4 ways students can land PR internships

Whether you’re scurrying to cement summer plans to boost your industry experience or are preparing for fall opportunities, these tips can help you stand out.

Young PR pros, it’s time to secure or prepare for a summer internship.

If you’re a junior or senior in college, you’re probably spiffing up your résumé—and crossing your fingers, too.

Applying for such a promising gig, especially in the PR industry, can be daunting. “How do I gain experience without having experience?” is a question that probably crosses your mind every day.

If your Google searches are filled with questions about preparing for interviews and tips for outstanding cover letters, there’s good news: We’ve all been there.

Most veteran PR pros have spent time on the other end, mentoring interns at all skill levels. We’re here to help.

Whether you’re still hoping to land a PR internship this summer or are looking toward fall opportunities, here are a few things to add to your checklist:

1. Gain practical knowledge even when you don’t have experience.

Many PR internships and entry-level positions require industry experience. If you’ve never officially worked on a campaign or with clients, have no fear. It’s going to be OK.

Write. You don’t have to have a stellar blog, a million Twitter followers or news stories featured in major publications. If you go to a restaurant, write a short review and use it in your portfolio.

Think about your dream client, create a similar imaginary company and write a press release for it—or give it a few social media recommendations. Although it may not be “real life” experience, recruiters should appreciate the creativity and effort you put into it.

You can also look for nonprofits and small companies that might not have the budget to hire a PR agency but would appreciate your help for free. When you’re starting out, money can’t be a factor. Don’t be above doing things for free.

2. Give cover letters your best efforts.

In the PR industry, your cover letter is one of the most important pieces of your application. This is your chance to show a potential employer that you know how to pitch and think creatively.

Your cover letter is your pitch. You want your potential employer to finish reading your letter and feel confident in your writing, grammar, spelling, punctuation and ability to craft a winning pitch. After all, that’s a huge responsibility of PR pros.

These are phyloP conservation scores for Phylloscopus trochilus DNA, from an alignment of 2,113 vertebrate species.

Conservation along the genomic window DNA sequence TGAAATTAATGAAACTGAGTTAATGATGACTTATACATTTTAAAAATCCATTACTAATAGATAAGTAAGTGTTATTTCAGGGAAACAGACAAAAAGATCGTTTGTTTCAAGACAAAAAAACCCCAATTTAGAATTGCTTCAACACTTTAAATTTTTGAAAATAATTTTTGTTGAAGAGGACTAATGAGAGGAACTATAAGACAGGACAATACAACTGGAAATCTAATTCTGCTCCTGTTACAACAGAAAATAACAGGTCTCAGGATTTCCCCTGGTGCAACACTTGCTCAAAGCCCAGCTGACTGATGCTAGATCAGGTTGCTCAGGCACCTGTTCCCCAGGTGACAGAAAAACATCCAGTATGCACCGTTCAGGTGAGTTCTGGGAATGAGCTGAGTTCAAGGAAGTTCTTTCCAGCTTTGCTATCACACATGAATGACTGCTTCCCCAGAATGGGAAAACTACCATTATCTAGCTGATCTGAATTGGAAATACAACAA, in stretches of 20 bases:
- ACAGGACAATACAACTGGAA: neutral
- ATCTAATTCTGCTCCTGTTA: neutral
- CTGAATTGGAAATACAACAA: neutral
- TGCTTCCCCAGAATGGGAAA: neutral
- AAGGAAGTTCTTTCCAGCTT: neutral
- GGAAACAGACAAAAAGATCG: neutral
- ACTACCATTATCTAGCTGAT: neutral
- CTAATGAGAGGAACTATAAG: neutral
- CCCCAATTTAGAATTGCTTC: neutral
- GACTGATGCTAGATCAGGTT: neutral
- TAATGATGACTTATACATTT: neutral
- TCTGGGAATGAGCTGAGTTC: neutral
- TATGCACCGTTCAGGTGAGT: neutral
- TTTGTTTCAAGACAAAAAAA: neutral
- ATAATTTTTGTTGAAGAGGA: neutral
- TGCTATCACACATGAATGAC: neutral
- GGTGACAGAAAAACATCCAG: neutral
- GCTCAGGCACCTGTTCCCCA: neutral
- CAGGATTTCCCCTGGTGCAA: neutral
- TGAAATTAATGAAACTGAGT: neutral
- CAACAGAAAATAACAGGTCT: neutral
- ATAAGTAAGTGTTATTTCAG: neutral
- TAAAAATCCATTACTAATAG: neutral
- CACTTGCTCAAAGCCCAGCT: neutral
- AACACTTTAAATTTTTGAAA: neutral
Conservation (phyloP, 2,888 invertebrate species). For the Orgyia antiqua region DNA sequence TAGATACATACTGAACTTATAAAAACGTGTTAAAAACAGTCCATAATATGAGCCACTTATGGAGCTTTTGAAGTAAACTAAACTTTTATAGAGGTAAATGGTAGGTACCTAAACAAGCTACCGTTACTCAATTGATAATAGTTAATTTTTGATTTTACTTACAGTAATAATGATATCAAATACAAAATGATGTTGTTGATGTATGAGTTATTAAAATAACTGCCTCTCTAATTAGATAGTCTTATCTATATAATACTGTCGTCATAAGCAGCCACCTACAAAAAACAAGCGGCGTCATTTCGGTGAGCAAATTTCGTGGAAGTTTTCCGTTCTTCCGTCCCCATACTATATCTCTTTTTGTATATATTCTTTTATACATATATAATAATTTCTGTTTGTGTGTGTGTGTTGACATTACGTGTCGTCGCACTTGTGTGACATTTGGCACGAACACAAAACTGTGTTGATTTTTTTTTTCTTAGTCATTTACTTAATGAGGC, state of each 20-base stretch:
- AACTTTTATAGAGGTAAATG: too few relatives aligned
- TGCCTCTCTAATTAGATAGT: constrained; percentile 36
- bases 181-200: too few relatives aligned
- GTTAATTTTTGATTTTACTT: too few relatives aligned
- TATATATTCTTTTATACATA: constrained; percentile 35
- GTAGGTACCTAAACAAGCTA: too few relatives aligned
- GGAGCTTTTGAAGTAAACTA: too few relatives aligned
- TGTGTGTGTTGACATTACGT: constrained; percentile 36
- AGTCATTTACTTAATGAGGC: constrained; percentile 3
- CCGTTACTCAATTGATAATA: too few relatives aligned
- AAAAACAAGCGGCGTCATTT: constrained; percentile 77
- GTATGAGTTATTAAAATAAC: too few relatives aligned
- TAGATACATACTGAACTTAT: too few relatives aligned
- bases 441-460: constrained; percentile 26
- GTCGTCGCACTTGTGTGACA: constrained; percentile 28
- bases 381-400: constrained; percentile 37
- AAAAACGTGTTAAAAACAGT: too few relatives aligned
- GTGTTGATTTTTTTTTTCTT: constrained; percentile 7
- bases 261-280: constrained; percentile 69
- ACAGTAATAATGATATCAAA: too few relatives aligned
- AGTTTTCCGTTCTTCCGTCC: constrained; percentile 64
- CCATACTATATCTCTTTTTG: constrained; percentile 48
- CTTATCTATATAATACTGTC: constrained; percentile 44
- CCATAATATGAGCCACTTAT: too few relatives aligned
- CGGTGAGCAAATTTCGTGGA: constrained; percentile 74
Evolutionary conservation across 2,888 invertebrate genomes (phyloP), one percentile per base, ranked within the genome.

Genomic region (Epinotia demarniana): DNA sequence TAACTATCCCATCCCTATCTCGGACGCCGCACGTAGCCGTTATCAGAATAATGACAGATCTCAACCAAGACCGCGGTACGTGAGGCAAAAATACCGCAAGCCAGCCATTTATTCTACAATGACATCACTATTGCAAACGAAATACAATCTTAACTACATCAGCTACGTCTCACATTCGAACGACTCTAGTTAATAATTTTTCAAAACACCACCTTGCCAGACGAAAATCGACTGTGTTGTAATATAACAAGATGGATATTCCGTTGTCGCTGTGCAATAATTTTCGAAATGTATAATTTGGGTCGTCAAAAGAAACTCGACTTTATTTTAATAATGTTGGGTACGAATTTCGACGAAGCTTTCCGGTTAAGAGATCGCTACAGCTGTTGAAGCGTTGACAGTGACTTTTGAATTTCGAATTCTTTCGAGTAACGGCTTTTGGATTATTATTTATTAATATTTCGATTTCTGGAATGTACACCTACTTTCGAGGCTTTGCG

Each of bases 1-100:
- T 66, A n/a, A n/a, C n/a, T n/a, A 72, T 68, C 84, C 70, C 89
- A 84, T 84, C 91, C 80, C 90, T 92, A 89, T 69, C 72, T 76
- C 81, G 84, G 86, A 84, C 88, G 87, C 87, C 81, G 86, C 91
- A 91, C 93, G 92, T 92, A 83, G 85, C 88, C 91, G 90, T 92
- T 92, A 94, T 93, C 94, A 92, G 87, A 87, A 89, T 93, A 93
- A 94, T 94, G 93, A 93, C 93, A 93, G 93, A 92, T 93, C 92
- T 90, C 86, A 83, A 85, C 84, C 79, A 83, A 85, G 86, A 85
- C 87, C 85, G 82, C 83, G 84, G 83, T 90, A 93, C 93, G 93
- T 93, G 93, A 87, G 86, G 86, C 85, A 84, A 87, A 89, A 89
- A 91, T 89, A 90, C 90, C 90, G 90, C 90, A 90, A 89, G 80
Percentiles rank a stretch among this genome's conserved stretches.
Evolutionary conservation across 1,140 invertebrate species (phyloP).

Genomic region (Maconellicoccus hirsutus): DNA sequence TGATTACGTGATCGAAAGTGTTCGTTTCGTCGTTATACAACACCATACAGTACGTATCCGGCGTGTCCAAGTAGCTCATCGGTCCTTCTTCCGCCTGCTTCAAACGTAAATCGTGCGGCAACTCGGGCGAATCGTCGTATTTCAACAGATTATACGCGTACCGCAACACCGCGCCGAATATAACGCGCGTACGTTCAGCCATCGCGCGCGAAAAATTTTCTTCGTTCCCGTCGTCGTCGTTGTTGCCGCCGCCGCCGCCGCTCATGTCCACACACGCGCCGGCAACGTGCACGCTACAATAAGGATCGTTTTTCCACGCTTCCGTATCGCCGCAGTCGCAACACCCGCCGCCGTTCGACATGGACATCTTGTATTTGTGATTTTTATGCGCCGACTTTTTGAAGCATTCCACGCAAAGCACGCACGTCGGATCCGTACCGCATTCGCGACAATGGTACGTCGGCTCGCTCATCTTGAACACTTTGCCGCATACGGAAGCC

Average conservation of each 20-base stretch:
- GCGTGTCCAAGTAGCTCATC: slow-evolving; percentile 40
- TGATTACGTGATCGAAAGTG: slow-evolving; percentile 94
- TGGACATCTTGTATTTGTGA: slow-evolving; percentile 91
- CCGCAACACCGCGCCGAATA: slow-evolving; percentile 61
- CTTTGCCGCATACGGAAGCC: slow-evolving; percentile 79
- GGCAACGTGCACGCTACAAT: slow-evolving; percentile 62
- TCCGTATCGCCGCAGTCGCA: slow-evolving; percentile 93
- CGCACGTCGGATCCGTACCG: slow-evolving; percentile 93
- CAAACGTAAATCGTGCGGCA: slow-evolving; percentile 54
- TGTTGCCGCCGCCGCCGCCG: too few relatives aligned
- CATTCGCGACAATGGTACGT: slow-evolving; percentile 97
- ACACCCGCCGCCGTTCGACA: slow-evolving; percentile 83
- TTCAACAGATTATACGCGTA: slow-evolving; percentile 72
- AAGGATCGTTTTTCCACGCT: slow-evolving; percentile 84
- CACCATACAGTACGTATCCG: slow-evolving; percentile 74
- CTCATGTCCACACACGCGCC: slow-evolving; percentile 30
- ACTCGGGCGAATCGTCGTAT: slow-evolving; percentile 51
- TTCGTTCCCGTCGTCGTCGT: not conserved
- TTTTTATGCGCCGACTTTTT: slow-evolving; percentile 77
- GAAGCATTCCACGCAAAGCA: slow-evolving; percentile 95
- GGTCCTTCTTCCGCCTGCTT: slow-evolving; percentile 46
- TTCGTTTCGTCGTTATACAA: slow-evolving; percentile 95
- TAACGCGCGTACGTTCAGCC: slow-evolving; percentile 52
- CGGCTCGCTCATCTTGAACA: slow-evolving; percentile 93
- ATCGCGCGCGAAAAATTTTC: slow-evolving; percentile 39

No one expects you to be perfect at pitching at the beginning—that’s what the internship is for—but make your PR potential shine.

Remember to be authentic, too. Recruiters can tell when you’ve simply plugged the name of a company into your email or cover letter. Take time to genuinely express your intentions when applying for the internship and why you would be an excellent fit for the company. Remember, creativity goes a long way!

3. Know the industry.

PR people get hundreds of emails a day. We’re often running from meeting to meeting, juggling multiple tasks at once.

At my previous agency, I was on the team responsible for the internship program. It was a joy to read cover letters and resumes and find the perfect intern to join our team, but that was only one of many tasks on my to-do list.

Practice patience. There’s no need to panic if your email isn’t returned right away. Following up with numerous phone calls might rub a PR pro the wrong way—especially if he or she is dealing with a client crisis. Give it a few days before following up, and keep building your experience in the meantime.

4. Do your homework, but don’t over-prepare.

Though you should absolutely research the company or agency prior to the interview, you’re only human. It’s impossible to remember everything about a company—especially while also studying for final exams.

Rather than trying to know every detail and fact, pick your favorite campaign or case study and know it well. Be able to speak about initiatives or campaigns you liked and provide ideas on how you could have made them even better.

Applying for internships requires much more than crossed fingers and prayers. Instead, show that you’ve put in the work to handle the tasks that you might soon be dealt—because the list is vast.

Brooke Boriack is an account executive at Red Fan Communications, a full-service public relations agency based in Austin. A version of this article first appeared on the firm’s blog.

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Topics: PR

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